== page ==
How much freedom will Cook be given to do her work, especially in the tense conflicts along the “Ring of Fire” from Nigeria to Indonesia? That is a story that the mainstream press should watch carefully. But don’t hold your breath.

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About tmatt

Terry Mattingly directs the Washington Journalism Center at the Council for Christian Colleges and Universities. He writes a weekly column for the Universal Syndicate.

  • Diane

    Thanks for sharing! Due to the lack of coverage, I never would’ve known about this appointment without GetReligion.

    In the South, Cooperative Baptists also ordain women — that was the reason they separated from (or were kicked out of, depending on the interpretation) the Southern Baptist Convention.

    SBC churches with women pastors can be excluded from their local associations/conventions. This is currently a big issue in the Georgia Baptist Convention:

  • Stan

    Hats off to Hillary. Good on the State Dept to have Rev. Cook serve as our ambassador for religious rights and subtly women’ rights, too. Good thing we have a foreign policy that tries to share and extend the legalization elsewhere of religious freedoms, as well as our values of democracy, liberty and justice, and religious liberties come as part of the package deal with all liberties.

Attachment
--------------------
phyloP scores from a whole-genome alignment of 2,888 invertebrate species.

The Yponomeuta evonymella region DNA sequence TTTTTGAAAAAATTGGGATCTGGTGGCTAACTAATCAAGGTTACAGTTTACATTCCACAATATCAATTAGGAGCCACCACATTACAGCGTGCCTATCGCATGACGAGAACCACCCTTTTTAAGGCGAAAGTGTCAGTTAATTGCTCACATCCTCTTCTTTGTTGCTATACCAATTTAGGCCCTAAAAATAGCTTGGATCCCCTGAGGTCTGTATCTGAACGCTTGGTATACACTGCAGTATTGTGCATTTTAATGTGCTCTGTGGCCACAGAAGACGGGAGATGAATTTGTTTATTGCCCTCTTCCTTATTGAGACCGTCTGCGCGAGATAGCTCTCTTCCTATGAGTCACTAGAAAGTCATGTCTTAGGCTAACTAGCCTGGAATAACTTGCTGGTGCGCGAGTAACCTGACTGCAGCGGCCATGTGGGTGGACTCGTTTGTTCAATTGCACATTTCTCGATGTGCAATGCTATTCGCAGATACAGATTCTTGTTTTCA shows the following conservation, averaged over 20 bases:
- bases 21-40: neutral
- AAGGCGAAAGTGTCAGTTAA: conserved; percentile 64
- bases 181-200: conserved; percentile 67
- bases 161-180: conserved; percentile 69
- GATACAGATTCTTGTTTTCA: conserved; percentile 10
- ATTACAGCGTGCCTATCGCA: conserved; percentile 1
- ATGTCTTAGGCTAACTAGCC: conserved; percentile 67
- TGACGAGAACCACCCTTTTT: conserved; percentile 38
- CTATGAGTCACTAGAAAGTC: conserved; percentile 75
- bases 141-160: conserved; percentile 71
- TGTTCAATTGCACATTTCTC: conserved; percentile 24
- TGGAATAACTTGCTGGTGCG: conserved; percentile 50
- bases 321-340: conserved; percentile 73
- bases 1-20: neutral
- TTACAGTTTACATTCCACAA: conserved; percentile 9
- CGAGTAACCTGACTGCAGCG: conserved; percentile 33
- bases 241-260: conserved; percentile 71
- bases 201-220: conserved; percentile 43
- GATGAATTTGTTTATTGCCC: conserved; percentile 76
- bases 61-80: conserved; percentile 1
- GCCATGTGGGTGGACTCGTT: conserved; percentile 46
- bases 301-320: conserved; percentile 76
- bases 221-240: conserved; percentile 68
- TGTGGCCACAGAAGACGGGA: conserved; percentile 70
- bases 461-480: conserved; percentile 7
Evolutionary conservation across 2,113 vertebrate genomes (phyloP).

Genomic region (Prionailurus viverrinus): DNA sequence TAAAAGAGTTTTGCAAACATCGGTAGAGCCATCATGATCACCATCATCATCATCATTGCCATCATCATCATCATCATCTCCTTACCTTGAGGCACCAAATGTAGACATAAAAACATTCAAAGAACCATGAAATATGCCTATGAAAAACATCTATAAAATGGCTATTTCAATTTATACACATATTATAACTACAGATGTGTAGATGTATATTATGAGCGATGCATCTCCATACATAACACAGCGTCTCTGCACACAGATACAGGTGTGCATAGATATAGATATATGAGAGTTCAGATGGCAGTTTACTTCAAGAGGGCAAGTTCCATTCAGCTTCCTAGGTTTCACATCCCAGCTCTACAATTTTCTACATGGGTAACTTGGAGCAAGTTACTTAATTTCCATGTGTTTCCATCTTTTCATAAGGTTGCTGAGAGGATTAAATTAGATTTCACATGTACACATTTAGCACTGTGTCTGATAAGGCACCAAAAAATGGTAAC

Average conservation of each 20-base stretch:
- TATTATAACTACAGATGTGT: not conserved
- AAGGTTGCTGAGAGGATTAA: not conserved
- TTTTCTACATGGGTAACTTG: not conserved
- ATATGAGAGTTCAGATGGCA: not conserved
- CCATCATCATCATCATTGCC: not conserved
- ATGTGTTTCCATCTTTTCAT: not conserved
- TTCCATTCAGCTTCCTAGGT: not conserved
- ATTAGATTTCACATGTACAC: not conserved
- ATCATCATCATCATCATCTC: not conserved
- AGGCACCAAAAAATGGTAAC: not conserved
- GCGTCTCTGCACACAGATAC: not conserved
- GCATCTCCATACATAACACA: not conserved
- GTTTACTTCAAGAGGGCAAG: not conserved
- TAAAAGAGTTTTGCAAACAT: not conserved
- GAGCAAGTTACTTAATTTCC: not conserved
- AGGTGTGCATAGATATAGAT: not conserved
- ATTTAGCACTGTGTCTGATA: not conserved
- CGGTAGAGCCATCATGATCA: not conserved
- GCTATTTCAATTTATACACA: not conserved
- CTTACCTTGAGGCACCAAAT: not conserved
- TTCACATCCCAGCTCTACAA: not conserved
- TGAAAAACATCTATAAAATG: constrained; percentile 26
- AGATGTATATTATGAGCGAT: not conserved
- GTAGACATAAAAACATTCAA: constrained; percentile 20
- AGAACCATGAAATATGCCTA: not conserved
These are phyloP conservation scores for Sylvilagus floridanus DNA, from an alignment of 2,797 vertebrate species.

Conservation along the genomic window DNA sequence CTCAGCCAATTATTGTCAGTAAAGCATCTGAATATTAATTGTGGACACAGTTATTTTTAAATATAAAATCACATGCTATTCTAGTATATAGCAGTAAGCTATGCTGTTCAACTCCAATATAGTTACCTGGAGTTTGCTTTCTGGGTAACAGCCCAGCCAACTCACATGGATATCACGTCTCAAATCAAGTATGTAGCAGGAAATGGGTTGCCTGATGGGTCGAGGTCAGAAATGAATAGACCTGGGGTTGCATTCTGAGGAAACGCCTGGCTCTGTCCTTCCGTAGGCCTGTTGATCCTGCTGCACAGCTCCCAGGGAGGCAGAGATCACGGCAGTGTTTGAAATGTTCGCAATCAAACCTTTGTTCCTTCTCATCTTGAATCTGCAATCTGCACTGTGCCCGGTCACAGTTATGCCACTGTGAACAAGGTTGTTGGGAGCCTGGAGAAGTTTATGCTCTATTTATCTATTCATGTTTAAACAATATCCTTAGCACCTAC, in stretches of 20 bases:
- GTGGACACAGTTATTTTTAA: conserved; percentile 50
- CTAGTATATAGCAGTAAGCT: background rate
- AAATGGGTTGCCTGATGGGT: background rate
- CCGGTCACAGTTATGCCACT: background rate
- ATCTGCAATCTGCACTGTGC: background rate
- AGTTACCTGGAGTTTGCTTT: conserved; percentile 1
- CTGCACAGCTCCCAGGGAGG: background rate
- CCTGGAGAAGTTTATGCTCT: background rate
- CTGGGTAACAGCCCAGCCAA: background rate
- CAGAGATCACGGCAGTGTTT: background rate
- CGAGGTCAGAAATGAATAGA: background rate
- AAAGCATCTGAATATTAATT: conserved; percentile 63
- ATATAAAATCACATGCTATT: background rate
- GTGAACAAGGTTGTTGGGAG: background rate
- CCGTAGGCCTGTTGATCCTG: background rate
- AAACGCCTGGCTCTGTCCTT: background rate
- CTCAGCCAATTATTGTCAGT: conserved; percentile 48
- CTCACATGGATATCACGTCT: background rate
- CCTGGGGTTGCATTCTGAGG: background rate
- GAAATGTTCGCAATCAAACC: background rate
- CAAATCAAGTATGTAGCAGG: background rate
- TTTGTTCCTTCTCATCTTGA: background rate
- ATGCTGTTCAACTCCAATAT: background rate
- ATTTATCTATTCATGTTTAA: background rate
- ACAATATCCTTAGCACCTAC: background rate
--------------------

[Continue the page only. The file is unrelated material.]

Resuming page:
“Full equality under the law” is pretty narrow some places, even here, and yet we can’t dictate how others govern themselves, including religious liberties. We can be a beacon of enlightenment and equality.

  • Julia

    Good on the State Dept to have Rev. Cook serve as our ambassador for religious rights and subtly women’ rights, too.

    Is she going to be pressuring the Pope to ordain women?

  • Julia

    And the Orthodox and the Copts and the Shintos in Japan?

  • Jerry

    More and more I appreciate such quiet news stories because so much of life goes on quietly. And big pictures are usually made up of small building-blocks.

  • tioedong

    Maybe she can visit the one million Christians in Saudi who are forbidden to have a bible or have a church to attend…

  • J

    You vaguely suggest that perhaps the Obama administration didn’t want to fill the post. Au contrare, as this New York Times article describes. It was election politics and a procedural hold in the Senate by Jim Demint that held up the appointment: she was appointed in June 2010 (, but not confirmed until recently!